Farewell iTunes: Apple brings standalone Music, Podcasts and TV apps to Mac

Apple is dismantling its aging iTunes software with today’s announcement that it’s launching standalone versions of its Music, Podcasts and TV apps for Mac users on the next version of macOS, Catalina. These same apps are currently available on iOS where they’re separate from Apple’s two marketplace apps, the iTunes Store and the App Store.
The company announced the end of iTunes today at its Worldwide Developer Conference, where Apple VP of Software Engineering Craig Federighi poked fun at iTunes’ bloat.
“Customers love iTunes and everything it can do. But if there’s one thing we hear over and over, is can iTunes do even more?,” he teased before jokily presenting a version of iTunes that bundles in other Apple apps like Calendar and Mail, which got a laugh.

In reality, iTunes’ individual components are getting their own Mac apps.
The new Music app will be based on iTunes, and will support several standard iTunes features including smart and personalized playlists, library management, and Apple Music streaming as previously reported in a leak ahead of WWDC.
Syncing your iOS device, however, has been left to the Finder. That is, when you plug in your iPhone to your Mac, nothing happens on your screen. Instead, you can open Finder where you’ll find your device and all the syncing options there.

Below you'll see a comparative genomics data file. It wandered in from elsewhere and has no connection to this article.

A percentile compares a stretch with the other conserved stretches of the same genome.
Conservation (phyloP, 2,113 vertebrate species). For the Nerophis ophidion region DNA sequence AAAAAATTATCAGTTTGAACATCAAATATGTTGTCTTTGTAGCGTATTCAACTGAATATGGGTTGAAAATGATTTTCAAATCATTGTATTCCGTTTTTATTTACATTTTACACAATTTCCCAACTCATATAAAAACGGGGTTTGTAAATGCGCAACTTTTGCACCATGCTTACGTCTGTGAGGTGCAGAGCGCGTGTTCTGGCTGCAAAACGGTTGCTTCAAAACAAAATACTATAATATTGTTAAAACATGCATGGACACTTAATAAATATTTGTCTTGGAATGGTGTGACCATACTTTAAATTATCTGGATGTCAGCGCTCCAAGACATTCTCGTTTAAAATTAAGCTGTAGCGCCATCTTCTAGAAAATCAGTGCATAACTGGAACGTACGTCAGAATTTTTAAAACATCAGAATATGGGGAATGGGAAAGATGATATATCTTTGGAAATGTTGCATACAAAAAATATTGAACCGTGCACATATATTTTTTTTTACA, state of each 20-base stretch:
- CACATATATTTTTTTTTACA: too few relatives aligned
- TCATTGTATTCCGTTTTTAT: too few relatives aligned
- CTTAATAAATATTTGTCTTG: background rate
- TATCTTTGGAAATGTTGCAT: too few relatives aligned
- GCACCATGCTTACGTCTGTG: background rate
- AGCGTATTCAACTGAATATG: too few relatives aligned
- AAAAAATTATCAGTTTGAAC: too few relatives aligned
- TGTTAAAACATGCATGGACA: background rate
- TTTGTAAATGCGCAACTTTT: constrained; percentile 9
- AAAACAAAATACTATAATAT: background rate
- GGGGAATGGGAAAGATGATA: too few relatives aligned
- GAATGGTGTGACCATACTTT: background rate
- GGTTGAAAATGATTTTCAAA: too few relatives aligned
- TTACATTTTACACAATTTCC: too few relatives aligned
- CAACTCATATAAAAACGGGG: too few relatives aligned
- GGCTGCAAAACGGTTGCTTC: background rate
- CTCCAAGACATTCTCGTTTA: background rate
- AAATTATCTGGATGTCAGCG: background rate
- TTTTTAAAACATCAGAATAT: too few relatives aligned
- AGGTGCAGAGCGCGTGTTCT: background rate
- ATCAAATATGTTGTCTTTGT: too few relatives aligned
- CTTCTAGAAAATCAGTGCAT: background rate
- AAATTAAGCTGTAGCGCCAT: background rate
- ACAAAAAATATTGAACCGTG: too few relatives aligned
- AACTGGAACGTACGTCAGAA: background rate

Meanwhile, the Podcasts app for Mac offers a way to search, discover, subscribe and listen to your favorite audio programs, much as it does on iOS. Your listening data will be synced across devices, and you can listen directly in the new app, as well.
But it’s also got a new trick: it will now use machine learning technology to index the spoken words in podcasts. That will allow you to find more podcasts — or even individual episodes — that reflect your interests.


As on Apple TV and iOS, the TV app will allow Mac users to access third-party streaming services and premium channels, buy or rent movies and TV shows from Apple, authenticate with their cable provider to access content in “TV Everywhere”-powered apps, and stream the new original content from Apple TV+, launching this fall.
Apple had previously announced its intention to bring a TV app to the Mac, as part of its larger plans for its streaming TV service, Apple TV+
The new streaming service will include a variety of original content Apple has either funded or acquired, including TV series and movies. To make this content more accessible, Apple is also bringing its TV app to third-party platforms for the first time, including smart TVs, streaming boxes, and streaming sticks.

Apple first began porting some of its iOS apps to the Mac starting last year as part of a larger effort focused on making it easier for iOS apps to work on Mac.
At WWDC 2018, Apple announced its plans to port its own Stocks, News, Home and Voice Memos to macOS.
It clarified at the time that it was not “merging its operating systems,” as had been rumored. Instead, its Mac apps had been built using new technologies (reportedly codenamed Marzipan) that make it easier for developers to bring iOS apps to the Mac. Apple didn’t clarify on stage which technologies it used in breaking up iTunes.
There were hints ahead of today’s event that Apple was planning to shift some aspects of iTunes to their own, standalone apps. It shut down the social media accounts for iTunes on both Facebook and Instagram, and began to shift iTunes links to a new Music domain. 
Rumors pointed to some minor updates for Apple’s Books app on Mac as well, but these were not mentioned on stage.